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  • Top 5 travel health myths

    photo by palindrome6996 on Flickr

    There’s nothing worse then a holiday spent fretting about germs, infections, viruses and the various toxic (or other) kinds of waste that you might unwittingly ingest while you’re in a foreign country whose health care system you don’t really know, and whose language you don’t speak.

    It’s completely understandable to worry about such things (you do want to get home in one piece, naturally), but some of the health related issues that we worry about while traveling are actually not that horrible or life-threatening.

    If you’re prone to excessive worrying about the well-being of your limbs and organs while you’re away on a trip, here are top 5 travel myths that you should know – and this way you’ll be able to worry about things that really matter.

    Anti-malarial pills save you from malaria

    Malaria is one of those diseases that every sensible traveler freaks out about, at least a bit. Even people who don’t travel much know that you should always take anti-malarial pills if you go to a country where you’re exposed to the risk of malaria, right? Well, yes, but although these pills are helpful, they will not keep you entirely safe. There’s no reason to panic though – just cover up exposed areas when traveling to malaria hotspots, and stop worrying and enjoy your holiday.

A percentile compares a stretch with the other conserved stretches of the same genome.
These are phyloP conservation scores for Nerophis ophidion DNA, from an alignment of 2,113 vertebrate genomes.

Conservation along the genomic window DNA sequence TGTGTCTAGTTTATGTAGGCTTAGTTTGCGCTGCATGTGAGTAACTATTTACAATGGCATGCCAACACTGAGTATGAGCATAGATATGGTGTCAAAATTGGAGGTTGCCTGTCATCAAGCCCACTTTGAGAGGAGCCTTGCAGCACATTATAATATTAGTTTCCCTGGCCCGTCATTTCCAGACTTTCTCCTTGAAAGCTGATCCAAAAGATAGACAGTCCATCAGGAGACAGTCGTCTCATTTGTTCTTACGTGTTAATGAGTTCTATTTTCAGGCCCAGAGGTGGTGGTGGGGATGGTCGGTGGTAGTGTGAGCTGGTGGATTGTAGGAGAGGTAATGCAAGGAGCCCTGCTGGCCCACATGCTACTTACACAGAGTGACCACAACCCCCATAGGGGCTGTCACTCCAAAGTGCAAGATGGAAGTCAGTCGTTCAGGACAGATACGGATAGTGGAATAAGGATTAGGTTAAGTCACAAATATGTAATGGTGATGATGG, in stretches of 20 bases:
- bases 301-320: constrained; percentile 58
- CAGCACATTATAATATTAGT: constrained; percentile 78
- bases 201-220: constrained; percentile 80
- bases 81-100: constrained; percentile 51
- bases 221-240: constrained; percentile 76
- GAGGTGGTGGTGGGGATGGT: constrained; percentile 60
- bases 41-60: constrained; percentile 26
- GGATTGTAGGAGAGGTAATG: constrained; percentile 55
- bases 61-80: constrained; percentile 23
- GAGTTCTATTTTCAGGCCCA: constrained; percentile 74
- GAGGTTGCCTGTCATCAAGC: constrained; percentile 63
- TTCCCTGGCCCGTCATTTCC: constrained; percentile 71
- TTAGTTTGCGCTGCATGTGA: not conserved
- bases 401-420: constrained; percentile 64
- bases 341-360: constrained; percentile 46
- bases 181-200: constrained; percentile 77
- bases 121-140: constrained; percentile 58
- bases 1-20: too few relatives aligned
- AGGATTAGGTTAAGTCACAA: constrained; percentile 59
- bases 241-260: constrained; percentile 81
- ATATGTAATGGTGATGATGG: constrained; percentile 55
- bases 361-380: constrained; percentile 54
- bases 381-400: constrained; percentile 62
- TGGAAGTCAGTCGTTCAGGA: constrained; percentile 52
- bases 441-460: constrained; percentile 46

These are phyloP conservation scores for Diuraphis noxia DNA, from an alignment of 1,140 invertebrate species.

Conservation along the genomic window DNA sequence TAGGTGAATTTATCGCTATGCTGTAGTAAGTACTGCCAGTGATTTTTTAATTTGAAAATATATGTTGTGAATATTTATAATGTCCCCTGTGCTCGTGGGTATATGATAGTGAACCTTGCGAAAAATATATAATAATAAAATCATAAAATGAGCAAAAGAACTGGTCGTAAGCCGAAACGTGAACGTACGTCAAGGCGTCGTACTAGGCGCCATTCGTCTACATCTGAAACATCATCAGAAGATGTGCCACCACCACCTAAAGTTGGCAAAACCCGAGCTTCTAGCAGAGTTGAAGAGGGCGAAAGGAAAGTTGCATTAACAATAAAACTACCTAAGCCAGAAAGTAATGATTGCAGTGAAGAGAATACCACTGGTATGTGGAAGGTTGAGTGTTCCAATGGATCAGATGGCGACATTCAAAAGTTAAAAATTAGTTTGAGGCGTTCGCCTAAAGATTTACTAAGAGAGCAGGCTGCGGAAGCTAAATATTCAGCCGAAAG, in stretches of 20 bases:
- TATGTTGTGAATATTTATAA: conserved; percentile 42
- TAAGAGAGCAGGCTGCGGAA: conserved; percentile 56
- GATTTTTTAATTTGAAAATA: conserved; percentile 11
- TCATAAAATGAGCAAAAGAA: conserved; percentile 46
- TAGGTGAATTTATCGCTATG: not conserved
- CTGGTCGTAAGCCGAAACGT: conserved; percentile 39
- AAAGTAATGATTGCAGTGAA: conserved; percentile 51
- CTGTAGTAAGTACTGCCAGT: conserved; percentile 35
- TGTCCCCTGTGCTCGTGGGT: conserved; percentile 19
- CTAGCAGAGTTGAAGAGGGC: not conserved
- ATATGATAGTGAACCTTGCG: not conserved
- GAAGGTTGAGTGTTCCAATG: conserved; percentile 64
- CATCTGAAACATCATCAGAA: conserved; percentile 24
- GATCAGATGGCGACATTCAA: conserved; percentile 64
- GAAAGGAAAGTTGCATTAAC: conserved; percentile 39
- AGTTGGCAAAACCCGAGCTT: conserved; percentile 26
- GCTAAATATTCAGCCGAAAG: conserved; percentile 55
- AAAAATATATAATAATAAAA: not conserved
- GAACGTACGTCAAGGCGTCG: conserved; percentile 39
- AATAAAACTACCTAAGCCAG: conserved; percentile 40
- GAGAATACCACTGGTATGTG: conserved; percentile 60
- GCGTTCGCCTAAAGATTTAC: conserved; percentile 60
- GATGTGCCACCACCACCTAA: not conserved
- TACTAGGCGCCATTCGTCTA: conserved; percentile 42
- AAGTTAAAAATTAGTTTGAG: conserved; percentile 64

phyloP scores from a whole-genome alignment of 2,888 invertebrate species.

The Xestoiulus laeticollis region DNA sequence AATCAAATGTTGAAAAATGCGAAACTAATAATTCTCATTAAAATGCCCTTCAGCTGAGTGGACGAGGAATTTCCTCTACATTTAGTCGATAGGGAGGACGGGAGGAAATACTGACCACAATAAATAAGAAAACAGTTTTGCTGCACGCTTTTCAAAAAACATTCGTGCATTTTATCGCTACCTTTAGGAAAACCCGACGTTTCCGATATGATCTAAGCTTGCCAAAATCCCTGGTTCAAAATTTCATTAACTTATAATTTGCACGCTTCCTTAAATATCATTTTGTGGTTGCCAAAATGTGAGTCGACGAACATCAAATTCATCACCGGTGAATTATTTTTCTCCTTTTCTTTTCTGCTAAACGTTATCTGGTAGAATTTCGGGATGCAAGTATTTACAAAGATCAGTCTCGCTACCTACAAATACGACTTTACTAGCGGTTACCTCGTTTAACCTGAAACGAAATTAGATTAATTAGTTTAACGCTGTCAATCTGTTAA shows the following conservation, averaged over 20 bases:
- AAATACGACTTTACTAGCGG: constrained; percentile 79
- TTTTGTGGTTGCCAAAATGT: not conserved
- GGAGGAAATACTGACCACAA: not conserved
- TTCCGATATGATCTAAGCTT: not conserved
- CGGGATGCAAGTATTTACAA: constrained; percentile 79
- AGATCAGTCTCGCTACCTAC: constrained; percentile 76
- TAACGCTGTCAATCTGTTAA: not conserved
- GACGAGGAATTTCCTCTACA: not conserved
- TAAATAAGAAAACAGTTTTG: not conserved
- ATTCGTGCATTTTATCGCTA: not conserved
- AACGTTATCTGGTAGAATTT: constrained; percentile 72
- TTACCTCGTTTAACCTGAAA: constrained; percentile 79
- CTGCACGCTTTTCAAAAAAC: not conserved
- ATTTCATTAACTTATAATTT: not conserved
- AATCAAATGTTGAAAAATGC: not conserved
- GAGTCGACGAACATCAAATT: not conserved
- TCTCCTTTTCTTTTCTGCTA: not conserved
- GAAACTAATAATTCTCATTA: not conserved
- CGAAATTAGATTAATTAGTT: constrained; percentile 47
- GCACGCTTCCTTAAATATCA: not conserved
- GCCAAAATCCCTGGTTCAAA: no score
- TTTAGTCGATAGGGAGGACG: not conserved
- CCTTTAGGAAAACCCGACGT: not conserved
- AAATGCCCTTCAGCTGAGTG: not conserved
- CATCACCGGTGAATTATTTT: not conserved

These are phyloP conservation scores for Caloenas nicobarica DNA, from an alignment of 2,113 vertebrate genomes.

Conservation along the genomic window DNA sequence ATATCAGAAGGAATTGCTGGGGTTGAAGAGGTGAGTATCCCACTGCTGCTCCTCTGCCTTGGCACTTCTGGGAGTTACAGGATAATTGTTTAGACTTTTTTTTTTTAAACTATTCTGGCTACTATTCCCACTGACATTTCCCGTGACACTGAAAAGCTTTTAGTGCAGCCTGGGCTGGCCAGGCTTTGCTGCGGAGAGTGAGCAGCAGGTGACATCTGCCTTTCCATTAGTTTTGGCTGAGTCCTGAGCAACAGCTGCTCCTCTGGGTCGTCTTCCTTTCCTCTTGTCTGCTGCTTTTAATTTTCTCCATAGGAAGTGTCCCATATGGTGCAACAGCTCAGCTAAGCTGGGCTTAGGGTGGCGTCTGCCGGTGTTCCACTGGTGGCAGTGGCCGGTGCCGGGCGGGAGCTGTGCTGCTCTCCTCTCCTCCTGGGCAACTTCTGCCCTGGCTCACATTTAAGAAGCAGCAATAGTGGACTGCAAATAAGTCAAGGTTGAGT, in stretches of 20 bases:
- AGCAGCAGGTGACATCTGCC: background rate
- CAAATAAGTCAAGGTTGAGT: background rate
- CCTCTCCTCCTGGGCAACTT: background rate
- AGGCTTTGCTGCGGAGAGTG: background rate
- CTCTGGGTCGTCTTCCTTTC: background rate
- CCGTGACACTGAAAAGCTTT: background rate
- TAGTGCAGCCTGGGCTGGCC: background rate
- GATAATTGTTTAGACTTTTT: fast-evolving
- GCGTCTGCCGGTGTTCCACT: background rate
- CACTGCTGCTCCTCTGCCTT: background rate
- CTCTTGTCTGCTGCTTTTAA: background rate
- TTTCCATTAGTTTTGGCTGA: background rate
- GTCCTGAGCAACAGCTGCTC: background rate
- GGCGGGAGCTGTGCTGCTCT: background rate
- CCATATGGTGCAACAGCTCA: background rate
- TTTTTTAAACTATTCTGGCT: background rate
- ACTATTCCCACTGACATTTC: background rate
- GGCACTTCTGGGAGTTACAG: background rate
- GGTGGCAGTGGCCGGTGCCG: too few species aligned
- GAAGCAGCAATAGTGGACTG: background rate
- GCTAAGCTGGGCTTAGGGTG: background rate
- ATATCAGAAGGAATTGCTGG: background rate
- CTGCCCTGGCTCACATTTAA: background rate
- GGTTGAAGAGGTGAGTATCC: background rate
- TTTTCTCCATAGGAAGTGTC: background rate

Only dogs can give you rabies

    Here’s a traveling nightmare: you pet a cute dog while traveling off the beaten track in some beautiful country, but the doggie turns into a bloodthirsty beast that bites you and gives you rabies. The first thing to do, of course, is to urgently get to a doctor and get your anti-rabies shots done and hope for the best.

    But you can prevent this by taking a 3 week anti-rabies vaccine treatment before you go on holiday. And most importantly? Kitties, monkeys, bats and a score of other creatures can give you rabies, not only dogs.

    Street food will kill you (or almost)

    Street food is as much loved as it is reviled by different travelers, because those delicious little bites that you can get for cheap on the street are supposedly rife with all sorts of poisonings waiting to happen. False. Food poisoning can happen when the germs (which are always there, and there to stay) in food are different from the germs in the food back home, to which you are used to. Michelin restaurants can give you food poisoning just as well as street food.

    Hand sanitizers are better than water

    Hand sanitizers are now a permanent fixtures in most travelers’ luggage, but these useful little bottles are not the be all and end all of hygiene and they will never replace soap and water. If there’s no soap or water to be found, they are great, but otherwise? Stick to traditional hand washing.

    Bedbugs make you sick

    Bedbugs (which can be found anywhere, regardless whether clean or dirty), don’t actually spread disease. The bites will itch and burn, but unlike with mosquitoes or ticks, you’re at least in no danger of ending up with some mysterious transmittable disease.


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